A Week IS a Long Time in Politics

As you may have gathered from my twitter and Facebook I have fortunately been slightly pre occupied over the last week with the Parliamentary Rugby World Cup. Ironically the event got me onto the Daily Politics Programme when they did a light hearted piece on Friday.

However, with over 300 Parliamentarians from across the globe conversation inevitably drifted to politics very quickly and because the Commons & Lords is an All-party Rugby Team I have been talking with Lib Dem Peers & an MP, Tory MPs and Labour backbenchers. I was at an event on the Integrity of Sport in the Lords too which I chaired mid-week and again the walk from the tube through the Commons & Lords brings me into regular contact with many old colleagues from all sides of the House willing to share their news and views. My ‘friends’ extend right across the political spectrum from very old red Labour to Tory MPs many expected to defect to UKIP! 

Of course there was lots to talk about this week – about 99% of it about Corbyn and the effect it will have on British politics. The conversations centred around; what does it mean for the realignment of politics, how will the Tories react, what will it mean for the Lib Dems (one offer to defect and one “You’d be mad”), ‘what a shambles’, How long will he last, why didn’t he sing the national anthem etc.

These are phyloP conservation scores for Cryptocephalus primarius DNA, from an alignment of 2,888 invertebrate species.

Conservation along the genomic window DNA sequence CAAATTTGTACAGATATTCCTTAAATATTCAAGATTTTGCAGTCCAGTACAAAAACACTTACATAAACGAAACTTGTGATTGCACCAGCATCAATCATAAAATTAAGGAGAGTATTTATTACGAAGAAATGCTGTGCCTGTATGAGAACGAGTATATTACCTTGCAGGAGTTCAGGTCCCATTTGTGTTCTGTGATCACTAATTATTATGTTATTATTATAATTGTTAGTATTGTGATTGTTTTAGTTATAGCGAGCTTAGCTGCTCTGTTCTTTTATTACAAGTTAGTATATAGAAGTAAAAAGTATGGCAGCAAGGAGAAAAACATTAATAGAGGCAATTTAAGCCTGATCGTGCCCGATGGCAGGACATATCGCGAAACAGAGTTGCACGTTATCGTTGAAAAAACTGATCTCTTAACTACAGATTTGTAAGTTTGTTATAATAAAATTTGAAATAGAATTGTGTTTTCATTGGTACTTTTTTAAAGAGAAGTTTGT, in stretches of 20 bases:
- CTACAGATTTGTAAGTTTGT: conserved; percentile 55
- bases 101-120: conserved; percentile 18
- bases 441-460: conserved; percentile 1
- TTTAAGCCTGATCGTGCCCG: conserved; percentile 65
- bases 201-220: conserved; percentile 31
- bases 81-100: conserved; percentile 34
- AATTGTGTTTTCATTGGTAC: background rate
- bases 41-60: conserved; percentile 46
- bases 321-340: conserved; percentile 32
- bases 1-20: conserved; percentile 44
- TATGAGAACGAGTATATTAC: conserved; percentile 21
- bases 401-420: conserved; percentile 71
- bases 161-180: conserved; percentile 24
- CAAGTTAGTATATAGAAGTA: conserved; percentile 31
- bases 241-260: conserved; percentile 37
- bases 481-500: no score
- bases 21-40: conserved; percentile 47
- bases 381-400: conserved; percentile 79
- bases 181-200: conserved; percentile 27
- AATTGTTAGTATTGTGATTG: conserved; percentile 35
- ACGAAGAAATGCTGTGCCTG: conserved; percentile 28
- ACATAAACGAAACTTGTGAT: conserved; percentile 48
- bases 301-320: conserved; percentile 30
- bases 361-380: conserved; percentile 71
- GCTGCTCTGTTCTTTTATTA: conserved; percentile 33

Each of these topics probably deserves a blog of its own and I have been catching up over the weekend on some great articles from a variety of commentators. So let’s start with what went wrong and why Corbyn let himself be defined in his first week because he wasn’t organised. The Corbynites must have known for some time he was on for victory. I was told even before I went on holiday by one camp that they were going to lose to him. Through most of September there was no doubt (despite me being told off for daring to suggest this would happen). So why on earth did the first 48 hours look like it was all a surprise and nobody had a plan what to do? Surely somebody has a ‘First 100 Days’ playbook somewhere in his team or are they all so anti-media and spin that they REALLY do think they can win the next election via twitter and town hall meetings? I was pleased to see even Owen Jones in the New Statesman pointing out the danger of such a strategy. It is a recipe for disaster. So in the first week we have the sight of a Shadow Cabinet being formed without any leadership and with MPs distancing themselves and even making it clear when they took jobs on what terms they had agreed to serve. Corbyn actually has a Shadow cabinet with more women than men, from a pretty wide spectrum of the party yet even this was turned into a PR disaster by the non-appointment of a woman to one of the ‘top’ jobs and the appointment of the much disliked John McDonnell to Shadow Chancellor. I see a number of astute appointments have been made but I fear it may be a little too late to try and sell Corbyn via the media to the public.